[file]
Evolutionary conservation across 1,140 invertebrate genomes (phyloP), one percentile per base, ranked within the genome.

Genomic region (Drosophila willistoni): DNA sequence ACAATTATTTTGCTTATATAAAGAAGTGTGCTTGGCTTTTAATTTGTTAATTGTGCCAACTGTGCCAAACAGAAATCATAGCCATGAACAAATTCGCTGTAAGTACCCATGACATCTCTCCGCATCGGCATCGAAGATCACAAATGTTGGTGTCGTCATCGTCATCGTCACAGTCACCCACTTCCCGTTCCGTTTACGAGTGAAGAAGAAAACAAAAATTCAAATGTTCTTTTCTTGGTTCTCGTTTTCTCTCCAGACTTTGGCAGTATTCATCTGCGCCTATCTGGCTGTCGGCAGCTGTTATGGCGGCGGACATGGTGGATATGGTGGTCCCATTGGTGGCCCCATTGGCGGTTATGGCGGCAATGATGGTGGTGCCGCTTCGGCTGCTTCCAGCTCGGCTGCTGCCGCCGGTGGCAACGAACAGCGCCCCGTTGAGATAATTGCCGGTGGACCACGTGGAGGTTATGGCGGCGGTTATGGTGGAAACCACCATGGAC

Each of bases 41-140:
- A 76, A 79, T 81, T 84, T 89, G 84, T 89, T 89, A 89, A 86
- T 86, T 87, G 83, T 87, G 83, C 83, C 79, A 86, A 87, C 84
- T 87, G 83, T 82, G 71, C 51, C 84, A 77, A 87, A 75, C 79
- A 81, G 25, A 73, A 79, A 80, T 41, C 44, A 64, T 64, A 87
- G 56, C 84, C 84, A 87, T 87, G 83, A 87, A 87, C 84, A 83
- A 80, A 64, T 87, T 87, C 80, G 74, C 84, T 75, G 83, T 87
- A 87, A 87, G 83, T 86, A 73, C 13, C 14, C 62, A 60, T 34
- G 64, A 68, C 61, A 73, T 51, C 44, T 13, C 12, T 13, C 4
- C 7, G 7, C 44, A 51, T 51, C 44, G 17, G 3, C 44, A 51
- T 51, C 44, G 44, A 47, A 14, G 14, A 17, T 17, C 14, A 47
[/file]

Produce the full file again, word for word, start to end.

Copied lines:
Evolutionary conservation across 1,140 invertebrate genomes (phyloP), one percentile per base, ranked within the genome.

Genomic region (Drosophila willistoni): DNA sequence ACAATTATTTTGCTTATATAAAGAAGTGTGCTTGGCTTTTAATTTGTTAATTGTGCCAACTGTGCCAAACAGAAATCATAGCCATGAACAAATTCGCTGTAAGTACCCATGACATCTCTCCGCATCGGCATCGAAGATCACAAATGTTGGTGTCGTCATCGTCATCGTCACAGTCACCCACTTCCCGTTCCGTTTACGAGTGAAGAAGAAAACAAAAATTCAAATGTTCTTTTCTTGGTTCTCGTTTTCTCTCCAGACTTTGGCAGTATTCATCTGCGCCTATCTGGCTGTCGGCAGCTGTTATGGCGGCGGACATGGTGGATATGGTGGTCCCATTGGTGGCCCCATTGGCGGTTATGGCGGCAATGATGGTGGTGCCGCTTCGGCTGCTTCCAGCTCGGCTGCTGCCGCCGGTGGCAACGAACAGCGCCCCGTTGAGATAATTGCCGGTGGACCACGTGGAGGTTATGGCGGCGGTTATGGTGGAAACCACCATGGAC

Each of bases 41-140:
- A 76, A 79, T 81, T 84, T 89, G 84, T 89, T 89, A 89, A 86
- T 86, T 87, G 83, T 87, G 83, C 83, C 79, A 86, A 87, C 84
- T 87, G 83, T 82, G 71, C 51, C 84, A 77, A 87, A 75, C 79
- A 81, G 25, A 73, A 79, A 80, T 41, C 44, A 64, T 64, A 87
- G 56, C 84, C 84, A 87, T 87, G 83, A 87, A 87, C 84, A 83
- A 80, A 64, T 87, T 87, C 80, G 74, C 84, T 75, G 83, T 87
- A 87, A 87, G 83, T 86, A 73, C 13, C 14, C 62, A 60, T 34
- G 64, A 68, C 61, A 73, T 51, C 44, T 13, C 12, T 13, C 4
- C 7, G 7, C 44, A 51, T 51, C 44, G 17, G 3, C 44, A 51
- T 51, C 44, G 44, A 47, A 14, G 14, A 17, T 17, C 14, A 47